The U.S. Supreme Court’s decision to grant certiorari in the PPL case offers it a unique opportunity to change the law regarding foreign tax credits that has significantly impeded the ability of other countries to engage in meaningful tax reform.1 In 1938 the Court said in dicta that to qualify for the foreign tax credit a tax had to be an income or excess profits tax (or a tax imposed in lieu thereof) under U.S. tax principles.2 This statement has led to an elaborate set of regulations defining what is an income tax, which has significantly hampered the ability of foreign countries to adopt tax reforms for fear that their taxes would not be creditable.3 It is time for the Court to declare that any tax whose burden falls on the taxpayer, that is, any direct tax, is a creditable tax, and do away with the cumbersome structure of the IRC section 901 regulations.4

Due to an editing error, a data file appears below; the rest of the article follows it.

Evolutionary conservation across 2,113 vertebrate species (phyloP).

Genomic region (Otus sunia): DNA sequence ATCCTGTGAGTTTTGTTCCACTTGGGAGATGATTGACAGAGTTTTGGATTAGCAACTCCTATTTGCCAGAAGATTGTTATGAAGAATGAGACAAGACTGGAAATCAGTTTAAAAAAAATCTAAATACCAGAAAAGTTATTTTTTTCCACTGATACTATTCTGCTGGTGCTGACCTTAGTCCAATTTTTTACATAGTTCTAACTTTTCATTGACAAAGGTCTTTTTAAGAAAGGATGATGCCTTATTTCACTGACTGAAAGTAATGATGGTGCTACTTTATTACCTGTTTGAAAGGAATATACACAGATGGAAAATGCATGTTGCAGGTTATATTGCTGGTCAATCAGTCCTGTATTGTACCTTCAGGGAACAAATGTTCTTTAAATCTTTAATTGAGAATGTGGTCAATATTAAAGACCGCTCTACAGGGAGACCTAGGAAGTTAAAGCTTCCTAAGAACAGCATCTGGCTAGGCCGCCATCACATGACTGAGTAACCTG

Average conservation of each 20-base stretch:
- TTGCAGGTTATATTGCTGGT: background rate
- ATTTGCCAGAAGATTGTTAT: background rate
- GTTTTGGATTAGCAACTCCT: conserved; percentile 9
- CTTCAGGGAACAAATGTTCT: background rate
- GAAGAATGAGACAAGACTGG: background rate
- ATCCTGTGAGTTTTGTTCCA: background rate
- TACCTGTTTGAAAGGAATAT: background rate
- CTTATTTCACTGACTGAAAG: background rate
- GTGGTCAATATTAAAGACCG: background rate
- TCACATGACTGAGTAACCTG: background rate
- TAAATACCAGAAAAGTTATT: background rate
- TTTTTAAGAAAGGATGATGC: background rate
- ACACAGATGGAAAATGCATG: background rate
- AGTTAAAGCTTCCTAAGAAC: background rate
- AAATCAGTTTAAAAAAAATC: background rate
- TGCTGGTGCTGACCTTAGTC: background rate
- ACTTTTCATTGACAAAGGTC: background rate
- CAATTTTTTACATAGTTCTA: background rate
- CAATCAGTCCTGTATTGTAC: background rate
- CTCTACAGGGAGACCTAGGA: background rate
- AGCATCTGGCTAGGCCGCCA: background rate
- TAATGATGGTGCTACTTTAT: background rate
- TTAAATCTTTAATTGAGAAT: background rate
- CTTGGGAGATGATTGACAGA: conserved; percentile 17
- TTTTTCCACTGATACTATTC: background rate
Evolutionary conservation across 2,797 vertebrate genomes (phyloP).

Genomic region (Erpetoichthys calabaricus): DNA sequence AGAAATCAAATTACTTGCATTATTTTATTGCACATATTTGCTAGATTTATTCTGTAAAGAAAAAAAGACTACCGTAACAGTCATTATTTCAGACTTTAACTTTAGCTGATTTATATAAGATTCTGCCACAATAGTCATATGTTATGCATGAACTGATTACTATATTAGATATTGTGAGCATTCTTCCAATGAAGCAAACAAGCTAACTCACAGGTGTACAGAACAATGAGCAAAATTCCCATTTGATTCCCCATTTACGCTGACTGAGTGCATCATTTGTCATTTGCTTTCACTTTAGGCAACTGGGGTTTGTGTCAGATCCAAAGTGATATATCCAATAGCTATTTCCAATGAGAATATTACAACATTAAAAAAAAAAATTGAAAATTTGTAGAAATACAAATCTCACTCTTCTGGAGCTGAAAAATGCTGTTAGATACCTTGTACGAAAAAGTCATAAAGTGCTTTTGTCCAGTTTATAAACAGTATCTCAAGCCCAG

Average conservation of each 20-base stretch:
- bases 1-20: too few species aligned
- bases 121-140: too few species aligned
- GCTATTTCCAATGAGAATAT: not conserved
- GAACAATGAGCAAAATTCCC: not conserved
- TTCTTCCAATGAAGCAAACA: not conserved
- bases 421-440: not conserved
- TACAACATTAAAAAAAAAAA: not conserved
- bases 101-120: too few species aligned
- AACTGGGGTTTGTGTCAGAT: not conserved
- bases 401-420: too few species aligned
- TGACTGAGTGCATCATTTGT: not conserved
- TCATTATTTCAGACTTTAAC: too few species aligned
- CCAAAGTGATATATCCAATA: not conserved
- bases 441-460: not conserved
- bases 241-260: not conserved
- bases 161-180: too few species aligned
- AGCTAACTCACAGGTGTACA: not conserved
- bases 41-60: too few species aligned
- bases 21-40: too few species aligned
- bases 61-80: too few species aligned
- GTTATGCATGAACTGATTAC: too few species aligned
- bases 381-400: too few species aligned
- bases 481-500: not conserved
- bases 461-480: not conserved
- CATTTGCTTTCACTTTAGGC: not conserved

Avi-Yonah, Reuven S. "Should the U.S. dictate world tax policy? Reflections on PPL Corporation v. Commissioner." Tax Notes Int'l 69, no. 7 (2013): 671-3.
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